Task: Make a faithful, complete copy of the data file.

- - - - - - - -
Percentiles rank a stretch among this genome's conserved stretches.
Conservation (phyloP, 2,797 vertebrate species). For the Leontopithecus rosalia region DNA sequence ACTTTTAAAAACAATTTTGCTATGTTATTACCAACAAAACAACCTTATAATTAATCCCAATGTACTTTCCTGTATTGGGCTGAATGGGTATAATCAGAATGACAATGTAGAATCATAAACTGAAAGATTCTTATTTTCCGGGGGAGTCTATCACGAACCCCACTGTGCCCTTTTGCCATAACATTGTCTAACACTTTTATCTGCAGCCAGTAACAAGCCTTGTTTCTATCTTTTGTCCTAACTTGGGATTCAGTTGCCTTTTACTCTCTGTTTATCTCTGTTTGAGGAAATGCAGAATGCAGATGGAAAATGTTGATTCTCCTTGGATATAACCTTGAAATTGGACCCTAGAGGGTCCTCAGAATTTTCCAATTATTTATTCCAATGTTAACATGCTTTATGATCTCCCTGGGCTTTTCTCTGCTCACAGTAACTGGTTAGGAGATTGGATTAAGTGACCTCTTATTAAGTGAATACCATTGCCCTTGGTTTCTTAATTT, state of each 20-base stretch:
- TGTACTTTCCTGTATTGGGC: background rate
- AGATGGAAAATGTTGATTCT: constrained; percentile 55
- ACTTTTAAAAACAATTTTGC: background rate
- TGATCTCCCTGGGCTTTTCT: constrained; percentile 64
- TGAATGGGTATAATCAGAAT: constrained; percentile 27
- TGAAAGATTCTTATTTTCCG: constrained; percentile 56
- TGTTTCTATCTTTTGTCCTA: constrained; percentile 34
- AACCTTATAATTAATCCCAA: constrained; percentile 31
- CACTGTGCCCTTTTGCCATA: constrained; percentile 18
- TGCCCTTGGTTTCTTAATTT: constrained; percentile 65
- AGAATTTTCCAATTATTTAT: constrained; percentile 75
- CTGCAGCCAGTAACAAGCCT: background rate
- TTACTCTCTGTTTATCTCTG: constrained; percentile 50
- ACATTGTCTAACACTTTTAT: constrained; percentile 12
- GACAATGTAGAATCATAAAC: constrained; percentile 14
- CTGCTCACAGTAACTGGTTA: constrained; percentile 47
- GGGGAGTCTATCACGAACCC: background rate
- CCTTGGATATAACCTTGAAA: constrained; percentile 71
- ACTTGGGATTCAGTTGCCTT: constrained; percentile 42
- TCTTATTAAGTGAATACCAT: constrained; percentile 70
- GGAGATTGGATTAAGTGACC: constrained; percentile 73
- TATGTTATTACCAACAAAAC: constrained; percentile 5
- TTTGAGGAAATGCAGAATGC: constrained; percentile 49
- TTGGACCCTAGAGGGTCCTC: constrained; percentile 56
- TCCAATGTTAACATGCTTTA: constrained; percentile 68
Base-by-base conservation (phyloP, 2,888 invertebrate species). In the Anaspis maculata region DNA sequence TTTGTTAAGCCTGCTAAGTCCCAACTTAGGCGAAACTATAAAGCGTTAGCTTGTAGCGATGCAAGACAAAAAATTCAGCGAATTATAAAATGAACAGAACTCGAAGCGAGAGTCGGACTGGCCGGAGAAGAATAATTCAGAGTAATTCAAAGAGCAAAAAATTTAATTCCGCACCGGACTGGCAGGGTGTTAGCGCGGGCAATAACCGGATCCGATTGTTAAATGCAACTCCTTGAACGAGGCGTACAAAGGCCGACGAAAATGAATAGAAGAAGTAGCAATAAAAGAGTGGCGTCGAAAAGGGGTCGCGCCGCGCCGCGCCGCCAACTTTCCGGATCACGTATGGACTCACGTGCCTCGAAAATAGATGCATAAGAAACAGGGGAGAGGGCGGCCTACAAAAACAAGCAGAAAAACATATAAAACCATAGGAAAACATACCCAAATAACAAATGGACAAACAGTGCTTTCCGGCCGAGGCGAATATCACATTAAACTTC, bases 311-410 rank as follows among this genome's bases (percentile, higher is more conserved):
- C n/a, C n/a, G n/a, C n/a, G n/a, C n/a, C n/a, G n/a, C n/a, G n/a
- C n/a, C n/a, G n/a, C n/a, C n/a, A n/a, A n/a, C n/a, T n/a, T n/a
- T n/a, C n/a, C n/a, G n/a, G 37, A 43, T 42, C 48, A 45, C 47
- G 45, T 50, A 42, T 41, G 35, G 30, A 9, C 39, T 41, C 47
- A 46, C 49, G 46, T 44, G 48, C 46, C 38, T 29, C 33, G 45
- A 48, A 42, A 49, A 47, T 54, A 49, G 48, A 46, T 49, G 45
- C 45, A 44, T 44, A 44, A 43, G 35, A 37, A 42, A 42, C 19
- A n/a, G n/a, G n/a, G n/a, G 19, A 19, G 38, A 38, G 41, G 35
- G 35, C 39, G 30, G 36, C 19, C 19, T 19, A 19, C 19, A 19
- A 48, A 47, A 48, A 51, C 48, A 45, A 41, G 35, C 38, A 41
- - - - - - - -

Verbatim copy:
Percentiles rank a stretch among this genome's conserved stretches.
Conservation (phyloP, 2,797 vertebrate species). For the Leontopithecus rosalia region DNA sequence ACTTTTAAAAACAATTTTGCTATGTTATTACCAACAAAACAACCTTATAATTAATCCCAATGTACTTTCCTGTATTGGGCTGAATGGGTATAATCAGAATGACAATGTAGAATCATAAACTGAAAGATTCTTATTTTCCGGGGGAGTCTATCACGAACCCCACTGTGCCCTTTTGCCATAACATTGTCTAACACTTTTATCTGCAGCCAGTAACAAGCCTTGTTTCTATCTTTTGTCCTAACTTGGGATTCAGTTGCCTTTTACTCTCTGTTTATCTCTGTTTGAGGAAATGCAGAATGCAGATGGAAAATGTTGATTCTCCTTGGATATAACCTTGAAATTGGACCCTAGAGGGTCCTCAGAATTTTCCAATTATTTATTCCAATGTTAACATGCTTTATGATCTCCCTGGGCTTTTCTCTGCTCACAGTAACTGGTTAGGAGATTGGATTAAGTGACCTCTTATTAAGTGAATACCATTGCCCTTGGTTTCTTAATTT, state of each 20-base stretch:
- TGTACTTTCCTGTATTGGGC: background rate
- AGATGGAAAATGTTGATTCT: constrained; percentile 55
- ACTTTTAAAAACAATTTTGC: background rate
- TGATCTCCCTGGGCTTTTCT: constrained; percentile 64
- TGAATGGGTATAATCAGAAT: constrained; percentile 27
- TGAAAGATTCTTATTTTCCG: constrained; percentile 56
- TGTTTCTATCTTTTGTCCTA: constrained; percentile 34
- AACCTTATAATTAATCCCAA: constrained; percentile 31
- CACTGTGCCCTTTTGCCATA: constrained; percentile 18
- TGCCCTTGGTTTCTTAATTT: constrained; percentile 65
- AGAATTTTCCAATTATTTAT: constrained; percentile 75
- CTGCAGCCAGTAACAAGCCT: background rate
- TTACTCTCTGTTTATCTCTG: constrained; percentile 50
- ACATTGTCTAACACTTTTAT: constrained; percentile 12
- GACAATGTAGAATCATAAAC: constrained; percentile 14
- CTGCTCACAGTAACTGGTTA: constrained; percentile 47
- GGGGAGTCTATCACGAACCC: background rate
- CCTTGGATATAACCTTGAAA: constrained; percentile 71
- ACTTGGGATTCAGTTGCCTT: constrained; percentile 42
- TCTTATTAAGTGAATACCAT: constrained; percentile 70
- GGAGATTGGATTAAGTGACC: constrained; percentile 73
- TATGTTATTACCAACAAAAC: constrained; percentile 5
- TTTGAGGAAATGCAGAATGC: constrained; percentile 49
- TTGGACCCTAGAGGGTCCTC: constrained; percentile 56
- TCCAATGTTAACATGCTTTA: constrained; percentile 68
Base-by-base conservation (phyloP, 2,888 invertebrate species). In the Anaspis maculata region DNA sequence TTTGTTAAGCCTGCTAAGTCCCAACTTAGGCGAAACTATAAAGCGTTAGCTTGTAGCGATGCAAGACAAAAAATTCAGCGAATTATAAAATGAACAGAACTCGAAGCGAGAGTCGGACTGGCCGGAGAAGAATAATTCAGAGTAATTCAAAGAGCAAAAAATTTAATTCCGCACCGGACTGGCAGGGTGTTAGCGCGGGCAATAACCGGATCCGATTGTTAAATGCAACTCCTTGAACGAGGCGTACAAAGGCCGACGAAAATGAATAGAAGAAGTAGCAATAAAAGAGTGGCGTCGAAAAGGGGTCGCGCCGCGCCGCGCCGCCAACTTTCCGGATCACGTATGGACTCACGTGCCTCGAAAATAGATGCATAAGAAACAGGGGAGAGGGCGGCCTACAAAAACAAGCAGAAAAACATATAAAACCATAGGAAAACATACCCAAATAACAAATGGACAAACAGTGCTTTCCGGCCGAGGCGAATATCACATTAAACTTC, bases 311-410 rank as follows among this genome's bases (percentile, higher is more conserved):
- C n/a, C n/a, G n/a, C n/a, G n/a, C n/a, C n/a, G n/a, C n/a, G n/a
- C n/a, C n/a, G n/a, C n/a, C n/a, A n/a, A n/a, C n/a, T n/a, T n/a
- T n/a, C n/a, C n/a, G n/a, G 37, A 43, T 42, C 48, A 45, C 47
- G 45, T 50, A 42, T 41, G 35, G 30, A 9, C 39, T 41, C 47
- A 46, C 49, G 46, T 44, G 48, C 46, C 38, T 29, C 33, G 45
- A 48, A 42, A 49, A 47, T 54, A 49, G 48, A 46, T 49, G 45
- C 45, A 44, T 44, A 44, A 43, G 35, A 37, A 42, A 42, C 19
- A n/a, G n/a, G n/a, G n/a, G 19, A 19, G 38, A 38, G 41, G 35
- G 35, C 39, G 30, G 36, C 19, C 19, T 19, A 19, C 19, A 19
- A 48, A 47, A 48, A 51, C 48, A 45, A 41, G 35, C 38, A 41